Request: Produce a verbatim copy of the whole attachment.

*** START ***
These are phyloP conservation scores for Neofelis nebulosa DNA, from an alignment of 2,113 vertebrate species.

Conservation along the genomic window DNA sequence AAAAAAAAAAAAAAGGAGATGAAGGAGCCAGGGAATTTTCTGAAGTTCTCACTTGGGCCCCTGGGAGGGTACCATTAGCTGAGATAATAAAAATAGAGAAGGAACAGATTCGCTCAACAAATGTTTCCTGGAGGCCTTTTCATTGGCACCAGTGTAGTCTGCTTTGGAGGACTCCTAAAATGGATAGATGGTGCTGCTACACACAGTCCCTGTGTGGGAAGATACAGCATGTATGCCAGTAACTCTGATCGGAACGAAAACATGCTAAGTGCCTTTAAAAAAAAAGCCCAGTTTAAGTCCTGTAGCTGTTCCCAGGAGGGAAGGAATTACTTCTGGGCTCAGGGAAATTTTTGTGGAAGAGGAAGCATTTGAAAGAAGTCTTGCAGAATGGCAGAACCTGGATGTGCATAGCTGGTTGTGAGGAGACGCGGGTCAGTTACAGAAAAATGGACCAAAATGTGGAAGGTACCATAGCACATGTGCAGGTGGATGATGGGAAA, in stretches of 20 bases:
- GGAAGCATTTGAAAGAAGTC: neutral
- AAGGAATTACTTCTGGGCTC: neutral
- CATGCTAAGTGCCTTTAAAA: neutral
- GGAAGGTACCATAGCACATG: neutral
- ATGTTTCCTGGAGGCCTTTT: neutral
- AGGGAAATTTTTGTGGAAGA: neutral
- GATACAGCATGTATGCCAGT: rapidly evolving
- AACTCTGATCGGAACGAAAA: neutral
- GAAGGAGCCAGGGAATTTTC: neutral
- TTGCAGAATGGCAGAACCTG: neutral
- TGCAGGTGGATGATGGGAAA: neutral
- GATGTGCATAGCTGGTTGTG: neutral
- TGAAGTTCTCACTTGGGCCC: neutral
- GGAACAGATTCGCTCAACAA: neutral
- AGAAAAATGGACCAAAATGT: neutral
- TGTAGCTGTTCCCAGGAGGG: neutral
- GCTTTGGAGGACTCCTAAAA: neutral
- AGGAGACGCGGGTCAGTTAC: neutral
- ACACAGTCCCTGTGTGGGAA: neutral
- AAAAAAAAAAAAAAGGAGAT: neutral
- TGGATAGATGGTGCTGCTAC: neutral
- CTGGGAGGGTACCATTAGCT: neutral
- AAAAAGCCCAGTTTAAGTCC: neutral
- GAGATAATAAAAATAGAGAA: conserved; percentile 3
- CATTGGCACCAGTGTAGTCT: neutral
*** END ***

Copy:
These are phyloP conservation scores for Neofelis nebulosa DNA, from an alignment of 2,113 vertebrate species.

Conservation along the genomic window DNA sequence AAAAAAAAAAAAAAGGAGATGAAGGAGCCAGGGAATTTTCTGAAGTTCTCACTTGGGCCCCTGGGAGGGTACCATTAGCTGAGATAATAAAAATAGAGAAGGAACAGATTCGCTCAACAAATGTTTCCTGGAGGCCTTTTCATTGGCACCAGTGTAGTCTGCTTTGGAGGACTCCTAAAATGGATAGATGGTGCTGCTACACACAGTCCCTGTGTGGGAAGATACAGCATGTATGCCAGTAACTCTGATCGGAACGAAAACATGCTAAGTGCCTTTAAAAAAAAAGCCCAGTTTAAGTCCTGTAGCTGTTCCCAGGAGGGAAGGAATTACTTCTGGGCTCAGGGAAATTTTTGTGGAAGAGGAAGCATTTGAAAGAAGTCTTGCAGAATGGCAGAACCTGGATGTGCATAGCTGGTTGTGAGGAGACGCGGGTCAGTTACAGAAAAATGGACCAAAATGTGGAAGGTACCATAGCACATGTGCAGGTGGATGATGGGAAA, in stretches of 20 bases:
- GGAAGCATTTGAAAGAAGTC: neutral
- AAGGAATTACTTCTGGGCTC: neutral
- CATGCTAAGTGCCTTTAAAA: neutral
- GGAAGGTACCATAGCACATG: neutral
- ATGTTTCCTGGAGGCCTTTT: neutral
- AGGGAAATTTTTGTGGAAGA: neutral
- GATACAGCATGTATGCCAGT: rapidly evolving
- AACTCTGATCGGAACGAAAA: neutral
- GAAGGAGCCAGGGAATTTTC: neutral
- TTGCAGAATGGCAGAACCTG: neutral
- TGCAGGTGGATGATGGGAAA: neutral
- GATGTGCATAGCTGGTTGTG: neutral
- TGAAGTTCTCACTTGGGCCC: neutral
- GGAACAGATTCGCTCAACAA: neutral
- AGAAAAATGGACCAAAATGT: neutral
- TGTAGCTGTTCCCAGGAGGG: neutral
- GCTTTGGAGGACTCCTAAAA: neutral
- AGGAGACGCGGGTCAGTTAC: neutral
- ACACAGTCCCTGTGTGGGAA: neutral
- AAAAAAAAAAAAAAGGAGAT: neutral
- TGGATAGATGGTGCTGCTAC: neutral
- CTGGGAGGGTACCATTAGCT: neutral
- AAAAAGCCCAGTTTAAGTCC: neutral
- GAGATAATAAAAATAGAGAA: conserved; percentile 3
- CATTGGCACCAGTGTAGTCT: neutral